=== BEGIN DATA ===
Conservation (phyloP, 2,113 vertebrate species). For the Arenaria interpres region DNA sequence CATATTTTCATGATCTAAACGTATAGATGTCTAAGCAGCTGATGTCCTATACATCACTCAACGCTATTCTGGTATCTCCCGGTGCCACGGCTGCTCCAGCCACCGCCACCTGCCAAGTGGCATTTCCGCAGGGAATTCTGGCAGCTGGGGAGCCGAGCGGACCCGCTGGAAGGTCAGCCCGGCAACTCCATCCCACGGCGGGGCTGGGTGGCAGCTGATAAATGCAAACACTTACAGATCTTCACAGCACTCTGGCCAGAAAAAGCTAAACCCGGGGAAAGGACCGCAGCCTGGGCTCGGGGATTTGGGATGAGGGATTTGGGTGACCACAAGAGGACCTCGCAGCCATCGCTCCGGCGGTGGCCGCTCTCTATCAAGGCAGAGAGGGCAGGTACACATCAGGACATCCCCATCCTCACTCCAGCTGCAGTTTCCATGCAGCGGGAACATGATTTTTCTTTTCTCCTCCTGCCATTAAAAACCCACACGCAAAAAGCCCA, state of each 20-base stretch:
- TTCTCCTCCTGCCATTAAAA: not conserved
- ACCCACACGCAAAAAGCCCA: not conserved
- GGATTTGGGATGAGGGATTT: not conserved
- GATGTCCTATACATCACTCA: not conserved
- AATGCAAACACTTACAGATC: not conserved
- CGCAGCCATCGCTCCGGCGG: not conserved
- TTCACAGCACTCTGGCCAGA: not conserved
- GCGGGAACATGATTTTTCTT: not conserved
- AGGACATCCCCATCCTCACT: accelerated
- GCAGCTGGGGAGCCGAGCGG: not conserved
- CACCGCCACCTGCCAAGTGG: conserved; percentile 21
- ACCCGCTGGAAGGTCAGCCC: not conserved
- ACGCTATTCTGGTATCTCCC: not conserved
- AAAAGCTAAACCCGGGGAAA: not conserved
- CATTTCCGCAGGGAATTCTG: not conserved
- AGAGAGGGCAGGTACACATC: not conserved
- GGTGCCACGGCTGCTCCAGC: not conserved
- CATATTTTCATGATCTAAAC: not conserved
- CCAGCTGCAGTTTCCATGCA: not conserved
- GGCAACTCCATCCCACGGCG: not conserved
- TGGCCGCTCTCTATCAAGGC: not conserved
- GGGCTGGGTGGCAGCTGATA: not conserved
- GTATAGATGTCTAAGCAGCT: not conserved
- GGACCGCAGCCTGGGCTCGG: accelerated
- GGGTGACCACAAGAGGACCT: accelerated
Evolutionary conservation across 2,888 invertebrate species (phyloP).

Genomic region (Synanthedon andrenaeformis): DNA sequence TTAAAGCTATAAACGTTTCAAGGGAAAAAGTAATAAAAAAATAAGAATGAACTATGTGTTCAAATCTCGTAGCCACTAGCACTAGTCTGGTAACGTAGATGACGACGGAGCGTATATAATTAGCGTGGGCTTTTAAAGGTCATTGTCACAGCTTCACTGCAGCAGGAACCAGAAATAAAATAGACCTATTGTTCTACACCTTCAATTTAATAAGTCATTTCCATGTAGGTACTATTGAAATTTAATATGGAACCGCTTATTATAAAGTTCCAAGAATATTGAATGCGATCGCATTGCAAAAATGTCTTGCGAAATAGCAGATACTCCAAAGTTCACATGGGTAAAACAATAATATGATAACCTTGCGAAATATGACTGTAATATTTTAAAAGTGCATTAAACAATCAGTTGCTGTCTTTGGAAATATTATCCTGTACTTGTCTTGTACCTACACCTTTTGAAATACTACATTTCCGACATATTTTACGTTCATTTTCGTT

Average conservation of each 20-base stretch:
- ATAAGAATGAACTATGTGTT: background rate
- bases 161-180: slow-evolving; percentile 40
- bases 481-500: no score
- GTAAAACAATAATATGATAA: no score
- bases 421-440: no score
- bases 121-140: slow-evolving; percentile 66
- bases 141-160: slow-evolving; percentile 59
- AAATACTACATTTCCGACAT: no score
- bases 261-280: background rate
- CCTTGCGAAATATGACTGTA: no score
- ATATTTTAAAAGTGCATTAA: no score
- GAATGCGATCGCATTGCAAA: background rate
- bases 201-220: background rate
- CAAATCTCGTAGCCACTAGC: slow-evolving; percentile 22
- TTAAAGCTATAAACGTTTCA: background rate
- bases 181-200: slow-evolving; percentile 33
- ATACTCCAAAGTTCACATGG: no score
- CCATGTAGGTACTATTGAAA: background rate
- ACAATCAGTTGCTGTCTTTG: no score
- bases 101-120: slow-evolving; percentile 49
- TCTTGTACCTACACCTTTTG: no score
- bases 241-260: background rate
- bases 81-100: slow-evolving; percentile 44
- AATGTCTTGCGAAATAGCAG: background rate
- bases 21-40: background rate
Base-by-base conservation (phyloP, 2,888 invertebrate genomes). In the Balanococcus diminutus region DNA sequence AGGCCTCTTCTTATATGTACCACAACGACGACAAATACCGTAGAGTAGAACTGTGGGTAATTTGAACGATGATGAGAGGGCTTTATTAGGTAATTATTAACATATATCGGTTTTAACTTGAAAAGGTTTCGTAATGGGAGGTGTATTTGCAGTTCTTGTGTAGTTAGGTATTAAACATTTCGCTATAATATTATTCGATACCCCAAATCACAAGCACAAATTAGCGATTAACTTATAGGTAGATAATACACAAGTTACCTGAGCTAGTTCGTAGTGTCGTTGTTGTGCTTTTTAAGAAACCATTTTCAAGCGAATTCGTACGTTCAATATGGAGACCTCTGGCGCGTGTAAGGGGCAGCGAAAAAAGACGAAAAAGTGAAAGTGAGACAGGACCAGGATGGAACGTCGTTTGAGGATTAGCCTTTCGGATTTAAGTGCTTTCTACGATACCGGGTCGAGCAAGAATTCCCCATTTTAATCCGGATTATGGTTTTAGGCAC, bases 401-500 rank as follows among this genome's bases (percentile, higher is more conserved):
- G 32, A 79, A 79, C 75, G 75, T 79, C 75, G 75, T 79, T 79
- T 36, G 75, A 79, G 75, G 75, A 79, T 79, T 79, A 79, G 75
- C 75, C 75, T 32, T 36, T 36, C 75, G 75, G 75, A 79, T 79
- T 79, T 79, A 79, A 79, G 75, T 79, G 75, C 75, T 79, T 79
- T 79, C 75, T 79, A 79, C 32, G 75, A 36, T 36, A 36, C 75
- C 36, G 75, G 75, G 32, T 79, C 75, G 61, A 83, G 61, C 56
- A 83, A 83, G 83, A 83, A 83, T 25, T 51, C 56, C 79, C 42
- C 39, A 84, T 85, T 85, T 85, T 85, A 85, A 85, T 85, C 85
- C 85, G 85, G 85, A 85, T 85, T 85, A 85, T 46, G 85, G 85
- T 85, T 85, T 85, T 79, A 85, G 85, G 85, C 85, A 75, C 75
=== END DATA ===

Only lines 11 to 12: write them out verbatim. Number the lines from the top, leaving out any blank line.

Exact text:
- GCAGCTGGGGAGCCGAGCGG: not conserved
- CACCGCCACCTGCCAAGTGG: conserved; percentile 21